From Dominion to Star Realms, ‘deck building’ has become a tried and tested mechanic when it comes to card games—and a mechanic which has been integrated into a number of board game designs. In these designs the players typically begin with the same basic deck of cards which they then use to generate money that can be spent to buy better and more effective cards, typically to defeat their opponents or outscore them with Victory Points. As a mechanic gets used and developed, it not only gets improved, but designers come up with new twists upon the mechanic. So Trains is a deck building game which directs the effects of the cards to building a train network between various Japanese cities. The twist to deckbuilding in Flip City: A Deceptively Simple Microdeckbuilder—and this is the first of a number of twists that the game introduces—is that the players not only generate money from their cards to buy more cards, but they generate money from their cards to flip them—and flip them to their better sides.
Originally a Taiwanese design from Homosapiens Lab, Flip City is published in English by TMG and is a city-building card game in which the players attempt to build the largest city or the happiest city. What holds each back is the unhappiness generated by certain buildings. It can be played by between one and four players—so it includes a solo option—aged eight and up, and has a playing time of no more than fifty minutes. It consists of just eighty-six cards, each double-sided and each being city location or building type that can be upgraded by flipping it over. The second twist to Flip City is that players do not play using hands of cards, but draw from the top of the deck. Since the cards are double-sided, this has a couple of consequences. The first is that a player can always see the type of card which sits on top of his deck and can choose to draw that card or not—though certain card types force a player to draw them. The second is that when a player empties his deck and has to reshuffle it, he has to take care to prevent any of his cards from being flipped because this will change the cards he will have access to.
The game has six base card types. These are the Residential Area which flips to the Apartment; the Convenience Store which flips Shopping Mall; the Factory which flips to the Power Plant; the Central Park which flips to the Station; the Hospital which flips to the Church; and the Office which flips to the Trade Center. (Of these, the Office was originally an optional expansion, but which has incorporated into the game.) Once a card has been flipped to its upgraded side, it can also be flipped back to its basic side. Each card is delightfully illustrated and comes with a cost to purchase, a cost to flip, and an indication of how much money, Unhappiness, and/or Victory Points it generates when played. Each card also has a special ability or effect.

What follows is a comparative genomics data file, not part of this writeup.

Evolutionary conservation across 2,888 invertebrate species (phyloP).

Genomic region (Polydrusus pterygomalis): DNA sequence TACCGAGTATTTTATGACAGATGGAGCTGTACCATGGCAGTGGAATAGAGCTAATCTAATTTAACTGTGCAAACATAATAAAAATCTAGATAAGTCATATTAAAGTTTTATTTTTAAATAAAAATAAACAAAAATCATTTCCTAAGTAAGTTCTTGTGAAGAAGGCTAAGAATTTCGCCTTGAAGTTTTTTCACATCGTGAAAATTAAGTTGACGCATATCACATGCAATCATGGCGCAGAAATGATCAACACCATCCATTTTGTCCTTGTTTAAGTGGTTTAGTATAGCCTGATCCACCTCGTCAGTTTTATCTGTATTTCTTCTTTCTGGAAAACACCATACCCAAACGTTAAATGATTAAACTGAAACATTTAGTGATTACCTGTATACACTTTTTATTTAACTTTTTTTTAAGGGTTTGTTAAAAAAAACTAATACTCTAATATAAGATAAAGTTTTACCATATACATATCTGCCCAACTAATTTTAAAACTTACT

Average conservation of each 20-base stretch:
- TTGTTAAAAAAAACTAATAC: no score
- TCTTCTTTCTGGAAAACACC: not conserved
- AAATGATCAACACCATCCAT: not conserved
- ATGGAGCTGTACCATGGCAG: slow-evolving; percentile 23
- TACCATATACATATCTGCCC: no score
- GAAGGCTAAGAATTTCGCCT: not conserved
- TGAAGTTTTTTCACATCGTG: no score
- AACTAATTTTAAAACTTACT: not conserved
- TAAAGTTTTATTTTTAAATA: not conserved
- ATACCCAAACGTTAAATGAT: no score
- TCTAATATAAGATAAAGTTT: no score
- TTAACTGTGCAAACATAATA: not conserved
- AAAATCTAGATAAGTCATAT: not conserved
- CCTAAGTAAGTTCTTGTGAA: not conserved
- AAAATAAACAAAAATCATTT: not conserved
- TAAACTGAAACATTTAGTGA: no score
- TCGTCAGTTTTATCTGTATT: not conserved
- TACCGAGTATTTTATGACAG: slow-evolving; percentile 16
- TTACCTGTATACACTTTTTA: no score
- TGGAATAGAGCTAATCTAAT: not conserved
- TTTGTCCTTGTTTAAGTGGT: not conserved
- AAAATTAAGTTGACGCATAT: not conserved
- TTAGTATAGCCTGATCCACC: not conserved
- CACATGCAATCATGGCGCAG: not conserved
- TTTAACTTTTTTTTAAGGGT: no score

For example, the Residential Area generates one coin and one Unhappiness. It costs one coin to flip over to the Apartment, but when the Residential Area is revealed as being on the top of a player’s deck, its effect is that it must be played. As the Apartment, the card also generates one coin and one Unhappiness, but can be flipped back to the Residential Area at a cost of eight coins. When it is flipped back to the Residential Area, it does not go back into a player’s discard pile, but into a rival’s discard pile.
The Convenience Store costs two coins to purchase, generates a single coin when played, and costs three coins to flip to the Shopping Mall. It provides the victory conditions which when played on a turn, if the player plays a total of eighteen cards, then he wins. As the Shopping Mall, it generates two coins and a Victory Point when played, It costs one coin to flip back to the Convenience Store. Its effect is that if a player’s deck is not empty, he must play an extra card, no matter what it is.